The third crisis of the European integration process is the legitimation crisis of the European project per se, as manifested most recently in the electoral gains of populist parties on both sides of the party spectrum in the European Parliament elections at the end of May. Concerns pertaining to the increasingly independent momentum of the executive power in Brussels are not new, and they are largely justified. For far too long, decisions affecting the future of the community, not least in connection with the expansion process, have been made behind closed doors and were presented to the public as faits accomplis. The outcome of the ongoing power struggle between the European Parliament and the European Council is uncertain. In principle, a parliamentarization of the leadership of the Commission would be a step in the right direction because it would strengthen the European Parliament vis-à-vis the Commission. This holds true regardless of widely held doubts about whether the actual candidate proposed by the (old) parliament leadership is the right choice for the EU’s political progress. The conservative Spitzenkandidat (a German term that is now making inroads into English) is seen, even by large swathes of his own supporters, as the embodiment of Europe as an “elitist project” and of the “carry on as before” attitude of a political class that seems to regard ever closer union as an end in itself that no longer requires justification.
In a conversation with Nils Minkmar (in the FAZ of 30 May), Jürgen Habermas asked those heads of state or government who want to see Jean-Claude Juncker leading the Commission to suggest an exit from the European Union to the countries opposing this outcome. Otherwise, so Habermas, the supporters of the more successful of the two most promising Spitzenkandidaten would be risking their own reputations as democrats. He continues: “In the event of an impasse, there is always the option to reconstitute the European Union in its existing institutions – a threat that not even Mr. Cameron should be able to ignore.”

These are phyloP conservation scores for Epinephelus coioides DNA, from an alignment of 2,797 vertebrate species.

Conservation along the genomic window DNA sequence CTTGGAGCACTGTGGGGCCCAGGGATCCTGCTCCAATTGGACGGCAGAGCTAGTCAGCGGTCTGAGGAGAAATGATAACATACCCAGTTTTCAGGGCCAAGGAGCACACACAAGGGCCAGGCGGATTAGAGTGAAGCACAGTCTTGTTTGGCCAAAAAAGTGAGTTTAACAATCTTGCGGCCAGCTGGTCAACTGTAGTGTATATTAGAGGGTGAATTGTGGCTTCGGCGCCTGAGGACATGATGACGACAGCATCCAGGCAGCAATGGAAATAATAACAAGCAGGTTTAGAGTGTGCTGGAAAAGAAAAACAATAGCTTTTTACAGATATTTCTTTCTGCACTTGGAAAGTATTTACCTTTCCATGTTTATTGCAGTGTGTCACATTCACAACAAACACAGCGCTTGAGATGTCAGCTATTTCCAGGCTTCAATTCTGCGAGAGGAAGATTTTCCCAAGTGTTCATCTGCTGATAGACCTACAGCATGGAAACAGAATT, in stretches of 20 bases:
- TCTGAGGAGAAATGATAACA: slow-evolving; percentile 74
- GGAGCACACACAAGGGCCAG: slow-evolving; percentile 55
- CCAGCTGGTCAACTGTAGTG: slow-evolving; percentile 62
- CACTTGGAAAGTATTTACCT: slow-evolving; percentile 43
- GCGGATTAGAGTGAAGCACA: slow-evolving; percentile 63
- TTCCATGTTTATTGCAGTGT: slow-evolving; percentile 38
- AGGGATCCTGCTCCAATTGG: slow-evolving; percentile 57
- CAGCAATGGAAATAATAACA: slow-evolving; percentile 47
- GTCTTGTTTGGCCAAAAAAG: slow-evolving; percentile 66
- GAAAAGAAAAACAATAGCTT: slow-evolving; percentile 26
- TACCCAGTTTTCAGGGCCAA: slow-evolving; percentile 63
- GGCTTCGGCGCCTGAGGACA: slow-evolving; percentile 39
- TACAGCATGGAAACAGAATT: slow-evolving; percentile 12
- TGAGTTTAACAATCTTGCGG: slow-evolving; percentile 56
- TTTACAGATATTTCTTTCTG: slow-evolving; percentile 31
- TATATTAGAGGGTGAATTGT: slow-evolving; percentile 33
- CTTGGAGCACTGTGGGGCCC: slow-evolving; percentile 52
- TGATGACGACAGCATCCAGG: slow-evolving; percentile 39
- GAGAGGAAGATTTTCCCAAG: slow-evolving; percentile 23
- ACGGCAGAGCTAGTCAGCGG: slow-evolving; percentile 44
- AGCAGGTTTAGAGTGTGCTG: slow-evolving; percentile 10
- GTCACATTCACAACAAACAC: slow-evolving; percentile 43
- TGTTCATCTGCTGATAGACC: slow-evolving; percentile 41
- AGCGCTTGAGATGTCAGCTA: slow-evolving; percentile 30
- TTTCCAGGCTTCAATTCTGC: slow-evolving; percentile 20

An objection from Viktor Orbán’s Hungary against Juncker as president of the European Commission can indeed be safely ignored by a majority of the European Council, but the resistance from the United Kingdom is another matter. The British prime minister’s ideas about a retransfer of responsibilities from Brussels to the nation states are a lot more worthy of discussion than anything Orbán has suggested. Germany and Europe cannot be interested in provoking a British departure from the union, which is a distinct possibility as it is. Nor can Germany have any interest in lastingly alienating the Netherlands and Sweden, who also have expressed reservations about Juncker as president of the European Commission. A European Union without these three countries would be more illiberal, protectionist and crisis-prone than the current club of 28, and even the exit of just the UK would significantly weaken the community on the global stage. A collision course that would result in such a radical change of the EU cannot be an option for the German government. Even the mere impression that Germany is rushing through an institutional reform of the European Union as it sees fit would be counterproductive.